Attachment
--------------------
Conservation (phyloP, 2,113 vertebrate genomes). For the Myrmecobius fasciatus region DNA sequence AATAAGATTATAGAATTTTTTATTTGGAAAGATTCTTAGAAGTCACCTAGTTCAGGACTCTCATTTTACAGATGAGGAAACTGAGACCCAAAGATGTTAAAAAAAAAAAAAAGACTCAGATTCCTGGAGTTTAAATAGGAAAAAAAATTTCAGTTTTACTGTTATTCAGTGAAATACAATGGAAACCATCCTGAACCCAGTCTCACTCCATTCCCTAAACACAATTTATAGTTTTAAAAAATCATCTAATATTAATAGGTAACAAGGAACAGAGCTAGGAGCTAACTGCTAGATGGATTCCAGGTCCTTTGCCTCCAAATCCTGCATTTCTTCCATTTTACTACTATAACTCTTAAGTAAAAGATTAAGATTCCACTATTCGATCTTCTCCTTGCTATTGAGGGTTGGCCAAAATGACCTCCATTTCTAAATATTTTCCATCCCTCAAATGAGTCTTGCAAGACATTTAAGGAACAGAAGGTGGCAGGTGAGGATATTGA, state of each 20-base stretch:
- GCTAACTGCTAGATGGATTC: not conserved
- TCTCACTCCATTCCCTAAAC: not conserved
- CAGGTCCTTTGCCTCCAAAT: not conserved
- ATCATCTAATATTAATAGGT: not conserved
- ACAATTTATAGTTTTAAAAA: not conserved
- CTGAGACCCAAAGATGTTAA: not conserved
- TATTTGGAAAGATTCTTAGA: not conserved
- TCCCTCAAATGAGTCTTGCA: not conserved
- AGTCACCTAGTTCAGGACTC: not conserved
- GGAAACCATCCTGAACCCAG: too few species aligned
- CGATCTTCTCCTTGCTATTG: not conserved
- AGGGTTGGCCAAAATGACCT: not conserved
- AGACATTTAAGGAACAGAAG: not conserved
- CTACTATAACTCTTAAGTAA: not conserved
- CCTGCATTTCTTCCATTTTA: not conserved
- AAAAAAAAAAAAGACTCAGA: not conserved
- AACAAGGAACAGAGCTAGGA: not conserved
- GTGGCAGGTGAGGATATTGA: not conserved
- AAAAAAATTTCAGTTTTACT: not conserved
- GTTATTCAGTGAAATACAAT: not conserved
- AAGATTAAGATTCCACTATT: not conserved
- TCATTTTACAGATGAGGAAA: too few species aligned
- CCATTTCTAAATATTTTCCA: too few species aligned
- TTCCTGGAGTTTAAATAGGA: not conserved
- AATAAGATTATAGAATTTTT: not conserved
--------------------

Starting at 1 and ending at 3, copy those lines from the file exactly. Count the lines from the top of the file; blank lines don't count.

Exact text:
Conservation (phyloP, 2,113 vertebrate genomes). For the Myrmecobius fasciatus region DNA sequence AATAAGATTATAGAATTTTTTATTTGGAAAGATTCTTAGAAGTCACCTAGTTCAGGACTCTCATTTTACAGATGAGGAAACTGAGACCCAAAGATGTTAAAAAAAAAAAAAAGACTCAGATTCCTGGAGTTTAAATAGGAAAAAAAATTTCAGTTTTACTGTTATTCAGTGAAATACAATGGAAACCATCCTGAACCCAGTCTCACTCCATTCCCTAAACACAATTTATAGTTTTAAAAAATCATCTAATATTAATAGGTAACAAGGAACAGAGCTAGGAGCTAACTGCTAGATGGATTCCAGGTCCTTTGCCTCCAAATCCTGCATTTCTTCCATTTTACTACTATAACTCTTAAGTAAAAGATTAAGATTCCACTATTCGATCTTCTCCTTGCTATTGAGGGTTGGCCAAAATGACCTCCATTTCTAAATATTTTCCATCCCTCAAATGAGTCTTGCAAGACATTTAAGGAACAGAAGGTGGCAGGTGAGGATATTGA, state of each 20-base stretch:
- GCTAACTGCTAGATGGATTC: not conserved
- TCTCACTCCATTCCCTAAAC: not conserved